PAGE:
• have an awareness of the social, professional, ethical and legal issues involved in the use of computing systems
  • have an awareness of key issues in Informatics that will continue to challenge researchers in the future.

Programme outcomes: Graduate attributes - Skills and abilities in research and enquiry

The ability to:

  • identify problems requiring a combination of techniques from across Informatics
  • understand theoretical ideas and how they are realised in practice using computers
  • apply the methodologies (formal, empirical and computational modelling) employed by the disciplines that contribute to Informatics
  • formulate appropriate assessment criteria and evaluate computer-based systems

Programme outcomes: Graduate attributes - Skills and abilities in personal and intellectual autonomy

The ability to:

  • specify and design intelligent and traditional computer-based systems, using formal design procedures where appropriate
  • derive abstract representations and formulate appropriate solutions for problems

Programme outcomes: Graduate attributes - Skills and abilities in communication

The ability to:

  • work effectively as part of a team
  • provide and accept peer evaluation
  • communicate effectively through a variety of media including oral, visual, written, diagrammatic and on-line

Programme outcomes: Graduate attributes - Skills and abilities in personal effectiveness

The ability to:

  • deploy logical, analytical, and problem solving skills and to synthesise solutions
  • show self-direction and time management skills when working independently
  • make effective use of learning materials and to acquire and apply knowledge from a variety of sources.

Programme outcomes: Technical/practical skills

The ability to:

  • develop and implement intelligent and traditional computer-based systems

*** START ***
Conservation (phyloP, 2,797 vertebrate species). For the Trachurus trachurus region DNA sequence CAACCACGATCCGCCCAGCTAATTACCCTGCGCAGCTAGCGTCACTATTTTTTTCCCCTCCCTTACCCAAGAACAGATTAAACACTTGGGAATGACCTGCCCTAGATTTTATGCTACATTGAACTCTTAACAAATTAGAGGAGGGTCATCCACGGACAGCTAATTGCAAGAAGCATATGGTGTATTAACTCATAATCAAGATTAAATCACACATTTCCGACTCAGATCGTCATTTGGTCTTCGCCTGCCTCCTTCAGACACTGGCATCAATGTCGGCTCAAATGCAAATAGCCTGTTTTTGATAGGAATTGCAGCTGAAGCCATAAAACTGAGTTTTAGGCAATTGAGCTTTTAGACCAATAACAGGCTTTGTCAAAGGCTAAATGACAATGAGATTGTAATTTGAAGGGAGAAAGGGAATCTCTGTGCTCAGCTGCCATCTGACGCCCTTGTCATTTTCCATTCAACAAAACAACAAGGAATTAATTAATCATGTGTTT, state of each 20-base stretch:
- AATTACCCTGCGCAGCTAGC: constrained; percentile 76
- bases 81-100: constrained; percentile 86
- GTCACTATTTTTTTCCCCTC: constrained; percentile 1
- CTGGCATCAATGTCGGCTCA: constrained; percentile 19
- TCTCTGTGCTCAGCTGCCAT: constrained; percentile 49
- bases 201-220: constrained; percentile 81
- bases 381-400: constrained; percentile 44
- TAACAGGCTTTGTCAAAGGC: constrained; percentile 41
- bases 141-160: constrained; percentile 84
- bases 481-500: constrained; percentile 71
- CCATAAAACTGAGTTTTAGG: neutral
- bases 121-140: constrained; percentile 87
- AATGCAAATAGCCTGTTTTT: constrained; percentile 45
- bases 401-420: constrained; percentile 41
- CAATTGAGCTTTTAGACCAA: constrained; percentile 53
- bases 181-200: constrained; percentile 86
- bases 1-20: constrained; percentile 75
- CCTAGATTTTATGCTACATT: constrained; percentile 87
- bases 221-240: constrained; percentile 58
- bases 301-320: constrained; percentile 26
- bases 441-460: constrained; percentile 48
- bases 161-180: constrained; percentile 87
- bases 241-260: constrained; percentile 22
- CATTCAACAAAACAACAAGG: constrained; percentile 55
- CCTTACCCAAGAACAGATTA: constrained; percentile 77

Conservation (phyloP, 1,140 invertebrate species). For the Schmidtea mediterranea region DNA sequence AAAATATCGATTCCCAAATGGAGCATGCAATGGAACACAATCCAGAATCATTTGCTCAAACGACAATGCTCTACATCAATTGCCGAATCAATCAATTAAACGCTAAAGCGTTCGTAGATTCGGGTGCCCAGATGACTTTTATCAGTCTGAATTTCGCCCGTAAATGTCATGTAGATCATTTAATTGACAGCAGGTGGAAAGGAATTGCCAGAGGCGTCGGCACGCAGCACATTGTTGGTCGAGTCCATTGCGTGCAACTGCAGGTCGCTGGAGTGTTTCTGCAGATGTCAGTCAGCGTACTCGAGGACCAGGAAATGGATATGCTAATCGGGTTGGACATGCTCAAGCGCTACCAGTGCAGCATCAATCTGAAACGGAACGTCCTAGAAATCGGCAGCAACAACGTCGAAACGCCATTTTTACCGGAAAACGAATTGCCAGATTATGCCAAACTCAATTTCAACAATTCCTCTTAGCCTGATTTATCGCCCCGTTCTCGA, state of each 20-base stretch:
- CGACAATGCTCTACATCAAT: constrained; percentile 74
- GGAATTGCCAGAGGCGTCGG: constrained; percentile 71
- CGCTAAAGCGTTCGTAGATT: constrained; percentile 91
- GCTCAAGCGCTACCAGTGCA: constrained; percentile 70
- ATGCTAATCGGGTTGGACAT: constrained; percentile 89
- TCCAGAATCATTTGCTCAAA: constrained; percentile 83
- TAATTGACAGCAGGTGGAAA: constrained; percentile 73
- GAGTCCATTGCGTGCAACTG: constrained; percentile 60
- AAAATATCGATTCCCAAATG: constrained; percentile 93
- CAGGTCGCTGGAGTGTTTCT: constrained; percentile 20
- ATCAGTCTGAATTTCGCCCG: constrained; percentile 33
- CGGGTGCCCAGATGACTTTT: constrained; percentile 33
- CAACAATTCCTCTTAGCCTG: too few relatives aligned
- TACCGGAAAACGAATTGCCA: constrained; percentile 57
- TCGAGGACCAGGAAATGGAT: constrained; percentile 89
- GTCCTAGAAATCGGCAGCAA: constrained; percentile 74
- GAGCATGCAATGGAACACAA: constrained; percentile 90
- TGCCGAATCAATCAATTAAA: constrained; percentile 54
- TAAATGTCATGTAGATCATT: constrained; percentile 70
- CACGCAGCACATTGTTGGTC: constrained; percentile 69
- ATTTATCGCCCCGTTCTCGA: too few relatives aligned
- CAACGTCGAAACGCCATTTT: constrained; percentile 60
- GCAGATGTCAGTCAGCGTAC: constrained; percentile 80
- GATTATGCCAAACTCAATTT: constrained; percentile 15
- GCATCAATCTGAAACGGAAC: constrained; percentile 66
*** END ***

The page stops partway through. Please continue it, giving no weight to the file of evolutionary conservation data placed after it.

• use support tools from across Informatics during the development process
  • operate computing equipment and software systems effectively

 

Programme structure and features

For formal definitions, including details of compulsory and optional course choices, consult the Degree Programme Table. Look at the list of Informatics courses to discover what courses belong to which subject area.

Teaching and learning methods and strategies

Teaching contact through lectures, scheduled tutorials and laboratory sessions is supplemented with additional supervised drop-in laboratory time for several courses.  Formative exercises are often included in the delivery of a course to direct learning to meet learning outcomes. INFBase provides learning support for Informatics students where they can access course tutors out with scheduled tutorial times.

Assessment methods and strategies

Methods of assessment of intended learning outcomes include written examinations, online programming examinations and summative course work assignments.  Students complete individual and group projects as part of their degree programme, culminating in the integrated masters project in the final year.

The final degree classification of the programme is based on performance in third, fourth and fifth years in the ration 20:40:40. Degrees are classified according to the University's standard marking scale with boundaries at 70%, 60%, 50% and40%. Students can be awarded an ordinary degree on the basis of their third year marks.

Career opportunities

Computers are now ubiquitous in modern life. The most interesting opportunities in the future are open to those who really know about computing, software and information systems.  Our graduates can choose from a wide range of opportunities in industry, commerce, government and academia; the majority of Informatics graduates enter employment relating to their degree, while others decide to continue within academia to pursue their research interests.